116 Geocaches an Hour and Aliens

116 Geocaches an Hour and Aliens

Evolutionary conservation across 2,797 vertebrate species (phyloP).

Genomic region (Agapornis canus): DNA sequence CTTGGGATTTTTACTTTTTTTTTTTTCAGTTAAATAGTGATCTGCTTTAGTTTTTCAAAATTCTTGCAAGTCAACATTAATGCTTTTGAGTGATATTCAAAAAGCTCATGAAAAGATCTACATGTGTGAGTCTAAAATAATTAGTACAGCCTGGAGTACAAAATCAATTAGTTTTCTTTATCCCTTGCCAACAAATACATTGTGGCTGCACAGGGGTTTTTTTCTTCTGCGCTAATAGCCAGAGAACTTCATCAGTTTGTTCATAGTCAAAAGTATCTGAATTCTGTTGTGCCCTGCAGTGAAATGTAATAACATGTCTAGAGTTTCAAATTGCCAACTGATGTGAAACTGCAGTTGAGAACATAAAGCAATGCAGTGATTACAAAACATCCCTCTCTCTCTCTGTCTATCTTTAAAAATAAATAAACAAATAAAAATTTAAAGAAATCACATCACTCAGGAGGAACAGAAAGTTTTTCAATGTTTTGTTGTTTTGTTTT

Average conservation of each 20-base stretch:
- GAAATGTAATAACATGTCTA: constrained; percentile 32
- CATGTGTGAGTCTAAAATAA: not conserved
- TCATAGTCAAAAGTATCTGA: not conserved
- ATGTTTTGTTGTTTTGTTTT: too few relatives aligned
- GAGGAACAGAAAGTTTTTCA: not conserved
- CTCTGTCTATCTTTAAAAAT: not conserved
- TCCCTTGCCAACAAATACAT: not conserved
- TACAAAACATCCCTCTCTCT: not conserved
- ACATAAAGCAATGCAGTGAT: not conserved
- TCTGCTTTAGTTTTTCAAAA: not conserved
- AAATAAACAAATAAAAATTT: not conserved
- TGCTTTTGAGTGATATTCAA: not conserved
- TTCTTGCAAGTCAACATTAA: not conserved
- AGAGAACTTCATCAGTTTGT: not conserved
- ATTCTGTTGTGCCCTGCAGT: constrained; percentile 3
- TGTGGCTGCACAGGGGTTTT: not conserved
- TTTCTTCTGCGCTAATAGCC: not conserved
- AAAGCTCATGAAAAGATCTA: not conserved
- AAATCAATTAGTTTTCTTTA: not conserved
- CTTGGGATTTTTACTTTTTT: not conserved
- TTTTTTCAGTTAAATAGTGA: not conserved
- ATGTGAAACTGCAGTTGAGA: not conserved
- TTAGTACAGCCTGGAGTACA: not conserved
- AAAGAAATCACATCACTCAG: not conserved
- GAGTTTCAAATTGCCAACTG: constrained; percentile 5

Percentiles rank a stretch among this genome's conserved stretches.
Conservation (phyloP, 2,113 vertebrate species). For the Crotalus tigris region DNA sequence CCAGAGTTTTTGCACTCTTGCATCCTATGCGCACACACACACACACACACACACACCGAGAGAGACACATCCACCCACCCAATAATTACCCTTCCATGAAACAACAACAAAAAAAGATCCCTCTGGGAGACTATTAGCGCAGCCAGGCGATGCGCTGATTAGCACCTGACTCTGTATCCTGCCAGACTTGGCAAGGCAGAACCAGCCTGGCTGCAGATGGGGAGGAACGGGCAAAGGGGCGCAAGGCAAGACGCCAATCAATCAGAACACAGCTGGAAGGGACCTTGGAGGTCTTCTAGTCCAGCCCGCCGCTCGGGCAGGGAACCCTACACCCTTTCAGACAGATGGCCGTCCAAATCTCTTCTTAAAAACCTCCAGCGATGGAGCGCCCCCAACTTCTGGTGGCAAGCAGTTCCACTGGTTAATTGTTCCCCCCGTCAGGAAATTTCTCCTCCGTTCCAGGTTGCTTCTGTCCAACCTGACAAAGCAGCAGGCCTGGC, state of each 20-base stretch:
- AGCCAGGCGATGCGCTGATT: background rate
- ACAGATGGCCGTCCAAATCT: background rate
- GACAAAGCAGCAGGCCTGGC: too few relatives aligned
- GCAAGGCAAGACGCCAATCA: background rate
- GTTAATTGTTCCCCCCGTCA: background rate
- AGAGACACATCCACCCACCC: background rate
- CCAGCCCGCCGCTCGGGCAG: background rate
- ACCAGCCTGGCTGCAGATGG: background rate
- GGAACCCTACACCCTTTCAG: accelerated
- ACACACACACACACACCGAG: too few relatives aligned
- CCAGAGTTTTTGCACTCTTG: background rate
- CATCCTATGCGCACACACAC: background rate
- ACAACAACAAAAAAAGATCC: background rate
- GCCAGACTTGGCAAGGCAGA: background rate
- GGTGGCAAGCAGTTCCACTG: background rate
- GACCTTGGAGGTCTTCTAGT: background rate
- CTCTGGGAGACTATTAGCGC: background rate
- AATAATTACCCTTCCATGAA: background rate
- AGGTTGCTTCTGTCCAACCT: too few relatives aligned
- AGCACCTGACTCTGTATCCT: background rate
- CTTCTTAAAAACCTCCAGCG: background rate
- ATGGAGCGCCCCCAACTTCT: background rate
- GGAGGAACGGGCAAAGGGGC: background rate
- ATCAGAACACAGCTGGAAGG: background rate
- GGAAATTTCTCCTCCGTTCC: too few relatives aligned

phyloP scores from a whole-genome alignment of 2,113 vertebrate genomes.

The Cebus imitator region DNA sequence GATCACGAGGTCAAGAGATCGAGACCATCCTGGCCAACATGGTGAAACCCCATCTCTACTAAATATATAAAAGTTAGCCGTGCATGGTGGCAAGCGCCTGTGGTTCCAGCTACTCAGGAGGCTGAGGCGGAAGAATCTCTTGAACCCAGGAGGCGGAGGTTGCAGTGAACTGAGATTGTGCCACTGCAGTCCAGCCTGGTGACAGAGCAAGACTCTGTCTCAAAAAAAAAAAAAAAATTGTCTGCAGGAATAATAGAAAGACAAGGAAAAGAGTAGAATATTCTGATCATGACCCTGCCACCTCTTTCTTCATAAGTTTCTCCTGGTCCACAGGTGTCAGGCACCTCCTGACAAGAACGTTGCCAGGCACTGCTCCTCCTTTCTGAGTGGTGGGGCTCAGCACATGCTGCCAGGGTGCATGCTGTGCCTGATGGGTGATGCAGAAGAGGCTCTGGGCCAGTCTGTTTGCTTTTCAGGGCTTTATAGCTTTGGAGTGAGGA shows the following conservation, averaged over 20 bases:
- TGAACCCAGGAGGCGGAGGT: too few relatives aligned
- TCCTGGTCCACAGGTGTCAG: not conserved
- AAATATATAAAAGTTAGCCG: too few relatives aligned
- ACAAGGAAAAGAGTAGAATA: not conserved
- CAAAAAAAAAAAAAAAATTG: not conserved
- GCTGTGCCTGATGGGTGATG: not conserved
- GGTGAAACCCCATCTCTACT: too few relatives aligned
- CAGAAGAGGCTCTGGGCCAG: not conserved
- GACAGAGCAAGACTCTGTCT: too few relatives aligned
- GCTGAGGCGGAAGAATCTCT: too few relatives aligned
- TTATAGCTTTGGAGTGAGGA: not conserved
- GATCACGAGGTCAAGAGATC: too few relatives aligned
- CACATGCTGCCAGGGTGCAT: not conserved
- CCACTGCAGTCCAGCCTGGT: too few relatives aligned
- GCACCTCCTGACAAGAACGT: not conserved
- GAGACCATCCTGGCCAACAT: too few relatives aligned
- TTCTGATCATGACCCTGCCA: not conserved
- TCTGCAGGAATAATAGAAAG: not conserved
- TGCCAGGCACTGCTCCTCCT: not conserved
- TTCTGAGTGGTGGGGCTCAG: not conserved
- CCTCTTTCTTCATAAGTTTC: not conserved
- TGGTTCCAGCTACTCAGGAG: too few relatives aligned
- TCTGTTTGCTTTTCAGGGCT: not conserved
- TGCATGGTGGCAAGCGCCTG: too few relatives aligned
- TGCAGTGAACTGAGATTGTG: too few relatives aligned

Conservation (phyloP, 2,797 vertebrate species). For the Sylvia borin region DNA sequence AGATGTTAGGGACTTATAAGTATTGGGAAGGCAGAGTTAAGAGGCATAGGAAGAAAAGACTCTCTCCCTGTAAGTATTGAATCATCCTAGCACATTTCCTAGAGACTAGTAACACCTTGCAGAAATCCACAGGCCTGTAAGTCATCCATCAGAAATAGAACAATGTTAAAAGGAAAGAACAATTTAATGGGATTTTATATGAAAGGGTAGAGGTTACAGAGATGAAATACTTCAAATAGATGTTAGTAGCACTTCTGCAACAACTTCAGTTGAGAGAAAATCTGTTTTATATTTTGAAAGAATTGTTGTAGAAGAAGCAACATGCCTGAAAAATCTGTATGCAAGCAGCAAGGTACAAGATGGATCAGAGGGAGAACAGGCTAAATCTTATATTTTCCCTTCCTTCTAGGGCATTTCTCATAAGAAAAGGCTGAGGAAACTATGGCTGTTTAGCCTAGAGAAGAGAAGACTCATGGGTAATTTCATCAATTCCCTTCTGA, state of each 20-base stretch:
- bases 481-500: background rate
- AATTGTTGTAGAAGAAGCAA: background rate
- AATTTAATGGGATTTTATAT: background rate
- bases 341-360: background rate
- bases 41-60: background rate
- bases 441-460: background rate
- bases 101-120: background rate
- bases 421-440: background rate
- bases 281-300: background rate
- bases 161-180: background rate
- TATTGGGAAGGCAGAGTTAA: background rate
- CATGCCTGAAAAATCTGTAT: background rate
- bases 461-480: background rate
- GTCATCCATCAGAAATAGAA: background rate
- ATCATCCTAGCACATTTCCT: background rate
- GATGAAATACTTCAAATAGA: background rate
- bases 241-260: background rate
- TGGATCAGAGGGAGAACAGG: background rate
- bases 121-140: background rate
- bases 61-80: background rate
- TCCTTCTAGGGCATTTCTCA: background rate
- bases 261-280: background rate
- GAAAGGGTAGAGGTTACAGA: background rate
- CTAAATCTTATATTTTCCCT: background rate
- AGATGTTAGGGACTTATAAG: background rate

first_img SharePrint RelatedKlaatu Barada Nikto! — Aliens Among Us (GC1N0B9) — Geocache of the WeekMarch 12, 2014In “Community”Extraterrestrial Geocachers? — Head Alien Series (GC253ZN) — Geocache of the WeekNovember 6, 2013In “Community”Inside Geocaching HQ Podcast Transcript (Episode 19): Annie LoveJanuary 30, 2019In “Community” Annie Love on the E.T. Highway[Editor’s Note: There’s an alien at the end of this blog post]By Annie Love –Imagine: The midnight darkness of the desert is lit only by a pale moon. You’re driving down a dirt road in the middle of nowhere Nevada.  You see the wink of a meteorite falling to Earth.  It’s slower than any you’ve seen before, it’s greenish in hue. The trajectory of the fast moving light shows it landing in the area you’ve been told doesn’t officially exist even though you pretty much know for a fact it does. You feel validated when your friends agrees with you that this might not be a meteorite.  In fact, it very well could be aliens. Yes. Aliens.This would seem weird under normal circumstances.  This doesn’t fall under normal circumstances though. This is geocaching.  Specifically, this is the ET Highway.Annie Love with Moun10Bike, Princess Trouble, dsvaughn, Joe of JoenSueBordering the place that doesn’t exist (Area 51), this geocaching power trail is not for everyone.  It’s the ultimate in power caching. Film canister after film canister at 6,000-7,000 feet in elevation, this trail leads you through some spectacular country.  Originally 2000 geocaches, recently expanded to 2400, this is one of the largest power trails on Earth.  Traveling through this part of the world makes you feel like it’s impossible not to ‘believe.’Knowing that Geocoinfest 2013 was going to be in Las Vegas, I immediately thought ‘I should do the ET Highway.’  Over the nine years I’ve been geocaching, I’ve only found just under 1200 caches. It’s definitely not about the numbers to me.  For me, it’s the experience I have geocaching.  That’s what appealed to me about doing the ET Highway.Before I could make my own plans, I received an email from Princess Trouble (one of the hosts of Geocoinfest).  After a few more emails, a team was formed.  My colleague Moun10Bike, Princess Trouble, dsvaughn, Joe of JoenSue and I had plans to leave bright and early after Geocoinfest.Blazing through rugged Nevada backcountry with our minivan and Jeep, we found the 2400 caches over four days. In our quickest hour of geocaching, we found 116 geocaches. Being in the company of cows, jack rabbits, coyotes, wild horses and fun geocachers made for a truly amazing adventure.Some tips for folks thinking of doing the ET Highway:-Start your planning by checking out the ET Highway owner’s information page:  http://etgeocaching.com/-Plan to bring at least 50 film canisters with logs (for cache maintenance along the way)-We had two stamps with us and these were both nearly dead by the end, so three might be best-Figure out a plan in advance for getting gas or hauling gas with you so you don’t get stranded-Cell phones don’t work on most of the trail, so be prepared with plenty of food, water, flashlights, clothing layers and make sure you have a spare tire in your car-Allow for extra time to find the other really interesting geocaches, visit the Little A ‘Le’ Inn, and check out the ghost town of Belmont along the way Geocache Finds on the E.T. HighwayGroup ShotView of the E.T. HighwayAn Alien “selfie” Share with your Friends:Morelast_img read more